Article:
Woke Up on the Wrong Side of the Bed? How to Cope with a Bad Mood
Do you ever wake up feeling grumpy, angry, or annoyed without any specific reason?
It happens to me more than I’d like to admit. I wake up in a bad mood, and I can’t seem to shake it off. And from that point on, the feelings tend to get worse.
I don’t have a specific reason. I can’t blame the weather, or a deadline, or some physical ailment. It’s one of those days.
To make things more challenging, the bad mood can start later in the day. A dark cloud of negativity casts its shadow out of nowhere.
The feeling is like a wave of silent anger. It’s unpleasant physically and mentally (shallow breath, warmer body temperature, foggy mind). But the most powerful side effect is emotional—how it colors every experience and encounter.
What happens when agitation arises
Feeling agitated, angry, or frustrated is not bad in and of itself. It’s how we react to it that makes it more of a pain than it is.
I can sum up the pain of our reactivity in three stages.
Increased resistance: To avoid the pain of the feeling, I sink into a cycle of trying to figure out why I’m feeling this way. Or I try to manipulate the feeling so I can snap out of it. The only thing I get is more pain.
We not only resist the feeling, but we resist anything else because we’re so focused on getting rid of the negative that we reject everything, negative and positive.
More agitation: When we fight, argue, and find fault with everything, we create more frustration for ourselves. If you started with an ounce of negativity, now you have a pound.
A bad day: The resistance and agitation almost guarantee that our day would be a negative and dark one.
The focus of this article is dealing with a bad mood, not its causes. There are contributing factors that are worth mentioning here. Lack of sleep, exhaustion, hunger, worries, or ongoing struggles can make a bad mood worse.
We can lighten the bad mood by addressing the body’s demands (food, sleep, or relaxation). But when it comes to mental and emotional blocks, trying to dig into each issue and analyzing it to death doesn’t usually help. Action might. But only when we’re actively making a choice, and not reacting to a negative feeling.
You can test the following ideas whether you know why you’re in a bad mood or not.
What to do when you feel agitated and frustrated
I haven’t experienced a magical aha moment that dissolved the feeling. What I’m sharing with you is some of the things that I find helpful—to varying degrees.
1. Less judgement
A bad mood awakens the judgment beast within. I harshly judge myself, the situation, and anyone who happens to cross my path.
The judgment comes in various forms. I keep arguing and questioning what’s wrong with me. I should feel calm and peaceful. Or I find the tiniest fault with something I’m doing, or try to blame others for my angry mood.
The moment you realize you’re judging (questioning, arguing, blaming, complaining), stop. Notice the judgment and try to move to the next step. You may have to do this more than once—we’re deeply programmed to judge.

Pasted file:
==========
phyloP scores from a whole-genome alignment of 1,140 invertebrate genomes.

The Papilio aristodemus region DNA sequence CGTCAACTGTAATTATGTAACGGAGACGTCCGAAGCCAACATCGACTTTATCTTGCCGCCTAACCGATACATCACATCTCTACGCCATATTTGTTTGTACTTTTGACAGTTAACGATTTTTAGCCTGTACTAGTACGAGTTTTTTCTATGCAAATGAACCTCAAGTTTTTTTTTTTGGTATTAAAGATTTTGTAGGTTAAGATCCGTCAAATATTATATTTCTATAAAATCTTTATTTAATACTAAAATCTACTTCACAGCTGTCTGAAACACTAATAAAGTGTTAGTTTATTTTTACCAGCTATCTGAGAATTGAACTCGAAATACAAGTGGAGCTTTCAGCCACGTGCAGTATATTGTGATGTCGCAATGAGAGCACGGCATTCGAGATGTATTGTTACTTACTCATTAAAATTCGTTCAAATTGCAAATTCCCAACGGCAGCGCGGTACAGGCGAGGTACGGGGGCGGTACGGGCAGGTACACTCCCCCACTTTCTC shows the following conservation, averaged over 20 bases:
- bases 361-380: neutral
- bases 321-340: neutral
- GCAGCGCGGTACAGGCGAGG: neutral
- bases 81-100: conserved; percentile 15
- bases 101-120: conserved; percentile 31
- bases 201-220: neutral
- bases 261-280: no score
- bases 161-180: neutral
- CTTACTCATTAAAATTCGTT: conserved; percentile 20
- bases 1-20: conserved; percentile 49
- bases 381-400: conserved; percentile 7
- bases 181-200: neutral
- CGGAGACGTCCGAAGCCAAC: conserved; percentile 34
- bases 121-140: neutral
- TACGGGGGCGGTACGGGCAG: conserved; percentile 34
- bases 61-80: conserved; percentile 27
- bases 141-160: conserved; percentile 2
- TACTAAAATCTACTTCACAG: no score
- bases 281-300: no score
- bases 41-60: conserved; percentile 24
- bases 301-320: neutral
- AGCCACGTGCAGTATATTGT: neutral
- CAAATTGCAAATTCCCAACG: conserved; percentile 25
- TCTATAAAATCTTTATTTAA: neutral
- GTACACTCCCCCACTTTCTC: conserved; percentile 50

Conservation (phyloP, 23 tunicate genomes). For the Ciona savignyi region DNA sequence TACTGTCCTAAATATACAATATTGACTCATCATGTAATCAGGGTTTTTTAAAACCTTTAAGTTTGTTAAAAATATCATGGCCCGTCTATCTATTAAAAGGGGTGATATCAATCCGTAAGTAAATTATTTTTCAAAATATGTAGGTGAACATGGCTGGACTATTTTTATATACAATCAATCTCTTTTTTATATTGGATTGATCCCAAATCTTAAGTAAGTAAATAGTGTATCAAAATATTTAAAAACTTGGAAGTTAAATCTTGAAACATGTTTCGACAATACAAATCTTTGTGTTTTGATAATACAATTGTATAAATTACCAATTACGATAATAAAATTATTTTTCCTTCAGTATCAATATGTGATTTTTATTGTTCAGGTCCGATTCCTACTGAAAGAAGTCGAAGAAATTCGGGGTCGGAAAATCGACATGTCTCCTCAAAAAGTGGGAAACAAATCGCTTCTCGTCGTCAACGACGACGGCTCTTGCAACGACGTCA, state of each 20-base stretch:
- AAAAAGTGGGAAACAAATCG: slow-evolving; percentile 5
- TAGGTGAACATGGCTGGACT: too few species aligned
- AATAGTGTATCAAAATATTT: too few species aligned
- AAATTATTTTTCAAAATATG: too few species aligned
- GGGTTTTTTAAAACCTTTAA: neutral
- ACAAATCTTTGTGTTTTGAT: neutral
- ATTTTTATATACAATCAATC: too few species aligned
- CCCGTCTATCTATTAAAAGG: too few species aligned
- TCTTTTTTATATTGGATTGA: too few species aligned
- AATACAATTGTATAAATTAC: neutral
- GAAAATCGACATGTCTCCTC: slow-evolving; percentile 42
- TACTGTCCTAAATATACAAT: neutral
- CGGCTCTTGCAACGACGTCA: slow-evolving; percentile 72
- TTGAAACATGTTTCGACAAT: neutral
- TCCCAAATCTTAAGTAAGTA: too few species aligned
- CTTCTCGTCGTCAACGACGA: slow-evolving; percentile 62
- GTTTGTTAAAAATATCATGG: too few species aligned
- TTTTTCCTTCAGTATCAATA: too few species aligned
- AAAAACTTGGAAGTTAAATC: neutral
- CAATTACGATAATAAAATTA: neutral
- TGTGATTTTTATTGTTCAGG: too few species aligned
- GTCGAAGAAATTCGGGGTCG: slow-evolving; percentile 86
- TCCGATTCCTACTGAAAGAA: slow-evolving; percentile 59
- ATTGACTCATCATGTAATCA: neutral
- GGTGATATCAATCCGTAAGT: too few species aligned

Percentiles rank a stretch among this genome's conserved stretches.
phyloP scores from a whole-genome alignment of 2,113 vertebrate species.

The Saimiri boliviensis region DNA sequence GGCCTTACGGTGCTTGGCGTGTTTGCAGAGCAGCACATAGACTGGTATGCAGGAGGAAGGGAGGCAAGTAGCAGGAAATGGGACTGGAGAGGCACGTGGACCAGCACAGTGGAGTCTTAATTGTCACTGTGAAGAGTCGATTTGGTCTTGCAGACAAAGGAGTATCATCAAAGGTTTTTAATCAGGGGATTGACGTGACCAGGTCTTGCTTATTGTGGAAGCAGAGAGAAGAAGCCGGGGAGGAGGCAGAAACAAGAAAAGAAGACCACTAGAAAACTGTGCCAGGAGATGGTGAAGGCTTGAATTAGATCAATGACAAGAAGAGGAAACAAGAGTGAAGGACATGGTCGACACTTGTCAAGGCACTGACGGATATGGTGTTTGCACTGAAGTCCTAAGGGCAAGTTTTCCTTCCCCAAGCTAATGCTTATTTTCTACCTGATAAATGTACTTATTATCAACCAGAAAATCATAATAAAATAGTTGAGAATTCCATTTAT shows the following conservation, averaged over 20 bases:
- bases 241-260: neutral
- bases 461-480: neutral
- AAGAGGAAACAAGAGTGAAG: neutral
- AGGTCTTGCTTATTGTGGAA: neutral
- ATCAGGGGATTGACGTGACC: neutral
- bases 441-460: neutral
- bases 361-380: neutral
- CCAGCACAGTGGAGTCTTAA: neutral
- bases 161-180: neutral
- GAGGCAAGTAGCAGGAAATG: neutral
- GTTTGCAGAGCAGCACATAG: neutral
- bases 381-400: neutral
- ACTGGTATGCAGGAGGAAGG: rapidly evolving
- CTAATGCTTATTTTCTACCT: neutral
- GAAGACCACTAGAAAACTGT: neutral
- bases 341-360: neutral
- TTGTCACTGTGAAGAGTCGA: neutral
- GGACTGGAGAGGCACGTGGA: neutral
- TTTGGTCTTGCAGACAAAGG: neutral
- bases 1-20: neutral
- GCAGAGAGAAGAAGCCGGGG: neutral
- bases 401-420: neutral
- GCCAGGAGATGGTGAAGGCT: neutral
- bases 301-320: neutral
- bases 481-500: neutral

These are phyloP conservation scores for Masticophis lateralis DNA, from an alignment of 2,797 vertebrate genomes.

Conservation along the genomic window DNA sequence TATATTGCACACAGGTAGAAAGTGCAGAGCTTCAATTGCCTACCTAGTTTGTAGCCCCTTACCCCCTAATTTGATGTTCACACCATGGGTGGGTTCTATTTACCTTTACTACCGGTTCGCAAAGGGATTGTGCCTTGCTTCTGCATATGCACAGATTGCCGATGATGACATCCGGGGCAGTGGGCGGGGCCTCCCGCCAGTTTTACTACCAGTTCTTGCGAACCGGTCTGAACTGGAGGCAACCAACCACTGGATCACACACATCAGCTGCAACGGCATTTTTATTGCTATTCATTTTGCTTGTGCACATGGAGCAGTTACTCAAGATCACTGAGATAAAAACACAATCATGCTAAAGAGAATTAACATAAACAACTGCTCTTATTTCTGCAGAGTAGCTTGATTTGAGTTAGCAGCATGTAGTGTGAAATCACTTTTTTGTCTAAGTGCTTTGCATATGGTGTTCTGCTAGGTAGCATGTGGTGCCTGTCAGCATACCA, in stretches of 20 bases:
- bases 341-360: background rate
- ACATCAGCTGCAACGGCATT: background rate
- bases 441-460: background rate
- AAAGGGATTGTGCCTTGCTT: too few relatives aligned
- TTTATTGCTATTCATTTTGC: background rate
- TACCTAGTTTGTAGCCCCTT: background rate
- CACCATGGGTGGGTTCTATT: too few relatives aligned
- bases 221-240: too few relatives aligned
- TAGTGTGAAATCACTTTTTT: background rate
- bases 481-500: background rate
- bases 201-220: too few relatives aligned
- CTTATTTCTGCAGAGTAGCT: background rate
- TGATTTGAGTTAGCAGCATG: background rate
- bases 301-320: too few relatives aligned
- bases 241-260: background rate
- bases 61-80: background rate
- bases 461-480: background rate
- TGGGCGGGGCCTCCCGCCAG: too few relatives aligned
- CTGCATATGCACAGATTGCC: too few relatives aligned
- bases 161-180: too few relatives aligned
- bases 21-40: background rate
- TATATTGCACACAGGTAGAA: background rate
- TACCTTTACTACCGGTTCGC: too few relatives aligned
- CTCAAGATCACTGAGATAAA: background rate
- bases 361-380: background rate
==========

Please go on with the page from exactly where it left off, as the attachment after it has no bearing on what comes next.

2. Breathing and surrender
Shift your attention from judging and analyzing, and focus on the body. Breathe and feel the sensations in your body.
Don’t pretend to feel better if you don’t. Instead accept the feeling, even if it’s uncomfortable. It’s just a feeling. What’s the worst that could happen?
Your mind will fight you and try to go back to complaining and resisting. Breathe again … and smile. It’s just a feeling.
The more we accept and allow, the less we suffer.
If you’re willing to channel some of your energy into action, consider one of the following suggestions.
3. Getting physical
If you can take a nap, that would be wonderful. A physical rest can calm emotional agitation. Personally, my attempts at napping have never been successful. If you can’t rest, try walking or exercising.
Cleaning is something I often do to alleviate the agitation. It feels like I’m cleansing my mood when I clean my space.
Any physical movement (or rest) helps release some stuck energy and emotions, and that can be helpful, even if slightly.
4. Free writing
Writing is a wonderful way to keep track of how your mind works. Sometimes the best insight comes from uncensored writing. Don’t worry about grammar, spelling, or anything else, just write.
You might uncover mental and emotional habits that exasperate the negative feelings. Procrastination, fear, feeling stuck, or out of options can contribute to a bad mood.
Once you’re done, reflect for a few moments on what you’ve jotted down. Writing combines kinetic energy (hands’ movement), visual (you see the words) and auditory (you hear the words) input, and that can be quite soothing to the frustrated mind.
5. Tiny productivity
A little productive distraction can be helpful. Take five minutes to do something you want to do. You can respond to an email, return a phone call, or review your finances.
When the five minutes are up, stop. If you feel like doing another five, go for it. This is the best way I’ve found to combat resistance, which can hide behind a bad mood.
Our mood, like our energy, is not constant—bad moods happen. There is nothing wrong with feeling agitated and frustrated for no apparent reason. It’s just a feeling that we can experience, and then let it go—no judgement or analysis required.